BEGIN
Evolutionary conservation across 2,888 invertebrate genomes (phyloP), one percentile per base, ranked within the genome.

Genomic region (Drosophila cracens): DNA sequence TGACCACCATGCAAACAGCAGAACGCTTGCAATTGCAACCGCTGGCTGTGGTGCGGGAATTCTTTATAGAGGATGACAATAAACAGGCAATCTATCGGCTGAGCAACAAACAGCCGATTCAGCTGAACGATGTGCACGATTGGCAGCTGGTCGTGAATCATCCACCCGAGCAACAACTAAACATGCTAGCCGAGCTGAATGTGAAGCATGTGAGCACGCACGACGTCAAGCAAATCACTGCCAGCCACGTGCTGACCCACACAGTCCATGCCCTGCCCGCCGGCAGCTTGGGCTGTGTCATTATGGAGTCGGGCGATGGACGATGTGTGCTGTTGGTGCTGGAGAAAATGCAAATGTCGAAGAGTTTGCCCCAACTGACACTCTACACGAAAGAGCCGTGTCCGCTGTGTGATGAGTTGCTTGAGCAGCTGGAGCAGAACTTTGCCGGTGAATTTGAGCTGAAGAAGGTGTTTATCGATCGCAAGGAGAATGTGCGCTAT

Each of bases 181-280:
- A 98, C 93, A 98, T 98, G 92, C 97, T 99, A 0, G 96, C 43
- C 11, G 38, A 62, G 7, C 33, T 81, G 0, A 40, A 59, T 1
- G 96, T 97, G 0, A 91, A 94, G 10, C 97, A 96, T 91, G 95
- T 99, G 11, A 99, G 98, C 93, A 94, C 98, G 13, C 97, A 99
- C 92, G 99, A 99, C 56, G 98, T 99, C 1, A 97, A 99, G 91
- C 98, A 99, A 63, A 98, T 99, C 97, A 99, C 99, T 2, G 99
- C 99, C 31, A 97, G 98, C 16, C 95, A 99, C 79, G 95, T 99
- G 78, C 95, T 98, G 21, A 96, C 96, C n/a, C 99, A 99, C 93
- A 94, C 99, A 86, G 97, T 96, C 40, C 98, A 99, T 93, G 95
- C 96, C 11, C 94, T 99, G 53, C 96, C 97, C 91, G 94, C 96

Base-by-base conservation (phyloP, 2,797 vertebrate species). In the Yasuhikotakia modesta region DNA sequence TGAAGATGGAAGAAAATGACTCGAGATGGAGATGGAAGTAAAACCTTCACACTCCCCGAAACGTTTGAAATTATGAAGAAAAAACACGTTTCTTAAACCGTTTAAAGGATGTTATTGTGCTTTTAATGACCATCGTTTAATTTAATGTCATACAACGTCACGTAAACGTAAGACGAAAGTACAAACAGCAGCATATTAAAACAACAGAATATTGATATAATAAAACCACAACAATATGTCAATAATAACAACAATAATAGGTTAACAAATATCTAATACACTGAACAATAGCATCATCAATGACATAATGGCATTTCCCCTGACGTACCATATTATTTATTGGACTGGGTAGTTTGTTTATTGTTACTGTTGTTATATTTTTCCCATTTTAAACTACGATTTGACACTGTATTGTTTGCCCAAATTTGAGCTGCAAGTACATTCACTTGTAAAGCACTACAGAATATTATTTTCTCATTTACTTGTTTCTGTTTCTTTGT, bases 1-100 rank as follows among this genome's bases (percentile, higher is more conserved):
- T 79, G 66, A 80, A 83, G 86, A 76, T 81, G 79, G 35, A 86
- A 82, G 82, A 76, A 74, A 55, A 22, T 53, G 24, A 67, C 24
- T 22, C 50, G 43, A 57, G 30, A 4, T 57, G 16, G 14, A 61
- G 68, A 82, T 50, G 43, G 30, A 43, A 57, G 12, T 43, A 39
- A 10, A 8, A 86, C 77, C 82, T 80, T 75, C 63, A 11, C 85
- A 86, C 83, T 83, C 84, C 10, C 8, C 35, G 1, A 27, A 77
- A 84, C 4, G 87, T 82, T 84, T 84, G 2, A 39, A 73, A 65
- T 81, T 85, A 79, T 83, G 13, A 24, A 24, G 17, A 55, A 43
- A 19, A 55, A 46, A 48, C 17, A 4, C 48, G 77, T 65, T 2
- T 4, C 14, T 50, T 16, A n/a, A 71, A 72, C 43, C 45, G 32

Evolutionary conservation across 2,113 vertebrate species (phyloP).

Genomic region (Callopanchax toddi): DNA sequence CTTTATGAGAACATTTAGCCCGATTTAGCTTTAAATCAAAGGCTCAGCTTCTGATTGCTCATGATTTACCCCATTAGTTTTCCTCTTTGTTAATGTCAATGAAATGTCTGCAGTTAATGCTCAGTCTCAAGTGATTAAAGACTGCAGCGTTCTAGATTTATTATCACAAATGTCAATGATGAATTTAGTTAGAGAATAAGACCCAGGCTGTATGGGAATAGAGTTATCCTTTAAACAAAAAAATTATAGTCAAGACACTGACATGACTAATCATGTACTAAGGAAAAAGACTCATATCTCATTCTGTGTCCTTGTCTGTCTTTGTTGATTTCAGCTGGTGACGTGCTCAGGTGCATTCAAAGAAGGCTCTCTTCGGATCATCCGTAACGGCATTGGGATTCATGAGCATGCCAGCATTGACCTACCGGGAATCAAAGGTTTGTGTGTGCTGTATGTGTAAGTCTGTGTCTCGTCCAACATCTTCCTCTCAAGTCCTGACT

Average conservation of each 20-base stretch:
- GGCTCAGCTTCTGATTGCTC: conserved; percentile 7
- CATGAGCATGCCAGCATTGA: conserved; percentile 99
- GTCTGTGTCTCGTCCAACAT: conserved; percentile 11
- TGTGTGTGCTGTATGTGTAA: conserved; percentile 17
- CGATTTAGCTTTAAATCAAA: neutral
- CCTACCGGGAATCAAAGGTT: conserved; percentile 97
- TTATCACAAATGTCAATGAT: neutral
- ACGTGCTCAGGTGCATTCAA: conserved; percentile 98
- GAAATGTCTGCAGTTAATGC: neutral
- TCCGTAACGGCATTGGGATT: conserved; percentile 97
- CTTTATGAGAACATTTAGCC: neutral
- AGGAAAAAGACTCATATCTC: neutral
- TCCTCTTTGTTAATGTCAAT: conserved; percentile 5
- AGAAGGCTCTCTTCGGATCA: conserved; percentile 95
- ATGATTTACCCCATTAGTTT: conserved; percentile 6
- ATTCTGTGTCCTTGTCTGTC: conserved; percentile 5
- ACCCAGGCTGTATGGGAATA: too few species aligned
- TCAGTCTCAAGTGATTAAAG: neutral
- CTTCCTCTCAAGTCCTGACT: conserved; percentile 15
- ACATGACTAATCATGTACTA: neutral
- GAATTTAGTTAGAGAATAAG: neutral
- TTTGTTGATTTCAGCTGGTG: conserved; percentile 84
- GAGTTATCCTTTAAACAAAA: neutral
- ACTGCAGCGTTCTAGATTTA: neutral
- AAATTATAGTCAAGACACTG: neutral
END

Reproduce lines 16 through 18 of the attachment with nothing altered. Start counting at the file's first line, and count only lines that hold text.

- A 82, G 82, A 76, A 74, A 55, A 22, T 53, G 24, A 67, C 24
- T 22, C 50, G 43, A 57, G 30, A 4, T 57, G 16, G 14, A 61
- G 68, A 82, T 50, G 43, G 30, A 43, A 57, G 12, T 43, A 39